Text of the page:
Meyer Children’s Hospital in Florence, Italy by Melanie Orama

I was able to visit Meyer Children’s Hospital which is a large pediatric hospital in Florence, Italy, with about 250 beds and many specialties with continuous growth. Although there are cultural differences between this hospital and a hospital in the U.S., there are also many similarities. Italy does not have certified child life specialists in their pediatric hospitals, but other professionals cover some of the services that a child life specialist would cover. Meyer Children’s Hospital has psychotherapists, educators, and psychologists who serve different roles. However, they cover many roles that a child life specialist would have in the United States. The hospital also has a playroom, school, and library available for the patients, and each one plays a unique role in promoting development for patients during their hospitalization. After learning about the different psychosocial careers and teams within the hospital, we interacted with a few hospitalized children in the playroom.

The educators in the playroom host activities about once a week for the children that visit the playroom. We observed and engaged in a collaborative painting activity with some of the hospitalized children, where we created two big art pieces. The goals of each art piece were different. About three or four children of different ages came over to paint with us as a group. A few seemed to have a slow-to-warm temperament, and although they engaged in the activity, they had limited engagement with the educators and us. One other child enjoyed it when we switched spots because she would laugh and smile at the people passing her. The other child enjoyed certain aspects of the activity, like dropping the paintbrush and pointing out his observations. He would also outwardly advocate for more time before switching positions. Due to Covid-19 cases, fewer children could visit the playroom, but the hospital continued with its programming regardless.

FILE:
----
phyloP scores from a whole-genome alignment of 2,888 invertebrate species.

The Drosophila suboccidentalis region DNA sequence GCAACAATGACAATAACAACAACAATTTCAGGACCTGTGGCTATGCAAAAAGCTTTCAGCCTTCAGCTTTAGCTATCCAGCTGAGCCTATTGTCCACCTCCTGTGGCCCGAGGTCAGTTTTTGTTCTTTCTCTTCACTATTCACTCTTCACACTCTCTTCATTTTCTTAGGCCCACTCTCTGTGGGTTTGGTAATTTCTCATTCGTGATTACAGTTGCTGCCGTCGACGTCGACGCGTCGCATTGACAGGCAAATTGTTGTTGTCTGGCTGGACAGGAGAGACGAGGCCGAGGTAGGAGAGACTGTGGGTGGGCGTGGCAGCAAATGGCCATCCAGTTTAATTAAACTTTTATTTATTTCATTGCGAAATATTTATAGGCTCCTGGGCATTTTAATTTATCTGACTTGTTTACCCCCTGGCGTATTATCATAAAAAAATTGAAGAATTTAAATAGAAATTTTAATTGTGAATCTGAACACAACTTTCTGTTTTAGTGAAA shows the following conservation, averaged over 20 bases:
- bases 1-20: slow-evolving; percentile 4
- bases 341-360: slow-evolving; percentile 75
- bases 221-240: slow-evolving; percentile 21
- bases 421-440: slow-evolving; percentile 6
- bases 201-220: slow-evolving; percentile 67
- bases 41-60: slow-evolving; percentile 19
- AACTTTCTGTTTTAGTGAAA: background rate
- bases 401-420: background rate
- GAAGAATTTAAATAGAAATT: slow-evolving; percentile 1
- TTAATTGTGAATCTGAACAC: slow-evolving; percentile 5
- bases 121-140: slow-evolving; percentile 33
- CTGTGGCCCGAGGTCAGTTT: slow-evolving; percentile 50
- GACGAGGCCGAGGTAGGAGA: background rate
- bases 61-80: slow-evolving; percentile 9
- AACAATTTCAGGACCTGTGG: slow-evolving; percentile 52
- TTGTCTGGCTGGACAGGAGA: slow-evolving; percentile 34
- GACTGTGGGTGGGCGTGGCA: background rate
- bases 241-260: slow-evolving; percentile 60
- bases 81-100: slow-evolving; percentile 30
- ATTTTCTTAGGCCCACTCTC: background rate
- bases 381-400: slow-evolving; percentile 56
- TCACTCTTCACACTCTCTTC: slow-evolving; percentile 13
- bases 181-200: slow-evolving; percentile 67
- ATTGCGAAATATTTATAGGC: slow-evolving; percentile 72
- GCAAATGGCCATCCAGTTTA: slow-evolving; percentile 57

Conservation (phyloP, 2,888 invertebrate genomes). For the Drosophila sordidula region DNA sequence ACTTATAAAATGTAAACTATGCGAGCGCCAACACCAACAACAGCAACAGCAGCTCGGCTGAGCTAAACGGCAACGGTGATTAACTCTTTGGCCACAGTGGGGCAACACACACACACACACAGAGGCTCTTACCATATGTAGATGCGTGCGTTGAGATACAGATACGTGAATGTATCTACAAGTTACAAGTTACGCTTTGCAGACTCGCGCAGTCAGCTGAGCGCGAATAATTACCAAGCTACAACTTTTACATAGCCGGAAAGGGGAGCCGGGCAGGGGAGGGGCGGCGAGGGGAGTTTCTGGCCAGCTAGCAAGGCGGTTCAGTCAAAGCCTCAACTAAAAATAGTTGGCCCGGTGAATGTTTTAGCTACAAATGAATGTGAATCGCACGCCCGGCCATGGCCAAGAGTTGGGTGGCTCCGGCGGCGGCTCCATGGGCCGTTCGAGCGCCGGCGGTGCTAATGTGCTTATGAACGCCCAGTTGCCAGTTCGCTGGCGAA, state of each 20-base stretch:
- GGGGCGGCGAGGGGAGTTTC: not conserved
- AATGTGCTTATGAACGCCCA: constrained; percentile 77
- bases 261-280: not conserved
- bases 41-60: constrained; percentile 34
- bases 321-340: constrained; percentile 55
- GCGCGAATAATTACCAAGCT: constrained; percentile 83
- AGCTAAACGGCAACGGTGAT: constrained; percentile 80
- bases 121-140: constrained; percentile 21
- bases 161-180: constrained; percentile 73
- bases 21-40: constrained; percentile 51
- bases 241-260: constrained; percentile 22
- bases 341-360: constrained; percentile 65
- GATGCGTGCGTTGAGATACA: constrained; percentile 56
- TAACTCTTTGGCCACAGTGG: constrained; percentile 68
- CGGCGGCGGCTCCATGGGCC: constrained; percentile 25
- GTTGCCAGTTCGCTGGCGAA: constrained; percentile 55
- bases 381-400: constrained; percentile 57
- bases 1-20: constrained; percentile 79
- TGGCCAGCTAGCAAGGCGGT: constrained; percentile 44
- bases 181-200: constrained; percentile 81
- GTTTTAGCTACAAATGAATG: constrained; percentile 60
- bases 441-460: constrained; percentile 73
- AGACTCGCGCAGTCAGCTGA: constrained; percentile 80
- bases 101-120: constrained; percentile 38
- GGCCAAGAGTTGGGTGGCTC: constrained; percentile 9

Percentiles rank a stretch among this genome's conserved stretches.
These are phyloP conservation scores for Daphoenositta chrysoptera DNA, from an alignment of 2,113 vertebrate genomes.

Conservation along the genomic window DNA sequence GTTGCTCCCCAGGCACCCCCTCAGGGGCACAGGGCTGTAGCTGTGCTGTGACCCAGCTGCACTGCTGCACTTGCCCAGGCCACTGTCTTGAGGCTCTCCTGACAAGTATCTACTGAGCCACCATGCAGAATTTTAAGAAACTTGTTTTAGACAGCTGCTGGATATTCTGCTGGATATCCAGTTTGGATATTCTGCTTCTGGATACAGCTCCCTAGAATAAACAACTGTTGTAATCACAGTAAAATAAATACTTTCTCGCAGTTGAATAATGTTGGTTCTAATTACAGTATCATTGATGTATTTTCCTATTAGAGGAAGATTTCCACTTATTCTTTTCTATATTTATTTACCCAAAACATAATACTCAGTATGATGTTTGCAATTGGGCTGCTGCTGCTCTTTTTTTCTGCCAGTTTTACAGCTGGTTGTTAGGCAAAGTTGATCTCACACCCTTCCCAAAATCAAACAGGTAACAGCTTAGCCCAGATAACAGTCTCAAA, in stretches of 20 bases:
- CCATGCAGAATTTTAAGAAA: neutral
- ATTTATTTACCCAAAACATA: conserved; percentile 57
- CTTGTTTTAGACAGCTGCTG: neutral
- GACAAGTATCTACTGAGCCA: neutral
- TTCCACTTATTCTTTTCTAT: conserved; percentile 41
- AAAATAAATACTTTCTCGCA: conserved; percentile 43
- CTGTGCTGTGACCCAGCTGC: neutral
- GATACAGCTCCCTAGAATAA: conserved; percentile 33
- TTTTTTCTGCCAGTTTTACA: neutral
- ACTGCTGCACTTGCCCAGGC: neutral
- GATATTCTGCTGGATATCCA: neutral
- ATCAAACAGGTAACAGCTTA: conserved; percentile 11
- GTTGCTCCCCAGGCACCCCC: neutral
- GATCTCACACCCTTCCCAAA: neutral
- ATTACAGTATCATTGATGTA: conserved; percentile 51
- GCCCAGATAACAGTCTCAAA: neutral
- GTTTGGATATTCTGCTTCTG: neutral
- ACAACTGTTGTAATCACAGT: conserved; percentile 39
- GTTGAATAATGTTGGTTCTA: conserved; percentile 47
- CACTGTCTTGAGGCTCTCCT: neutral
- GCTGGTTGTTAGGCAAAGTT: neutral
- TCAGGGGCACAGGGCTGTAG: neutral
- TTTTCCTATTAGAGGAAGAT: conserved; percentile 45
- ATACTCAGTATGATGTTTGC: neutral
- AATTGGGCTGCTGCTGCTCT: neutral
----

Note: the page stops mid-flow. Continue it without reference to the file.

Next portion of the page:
Overall, this was a unique experience. I was grateful to have the opportunity to witness how families from a different culture interact and witness children in both a community and hospital setting. Many things remain universal, like play as a language and children’s development. The garden was an excellent introduction to Italian culture and family interactions. I learned much about the Italian pediatric care system. For my professional future, I feel that I will retain the minimal Italian phrases I have learned and better understand the healthcare an Italian family may be accustomed to if encountered in the U.S. Moreover, I hope to improve my gestures and hand movements to learn more ways of communicating with other languages and continue to build my cultural humility.


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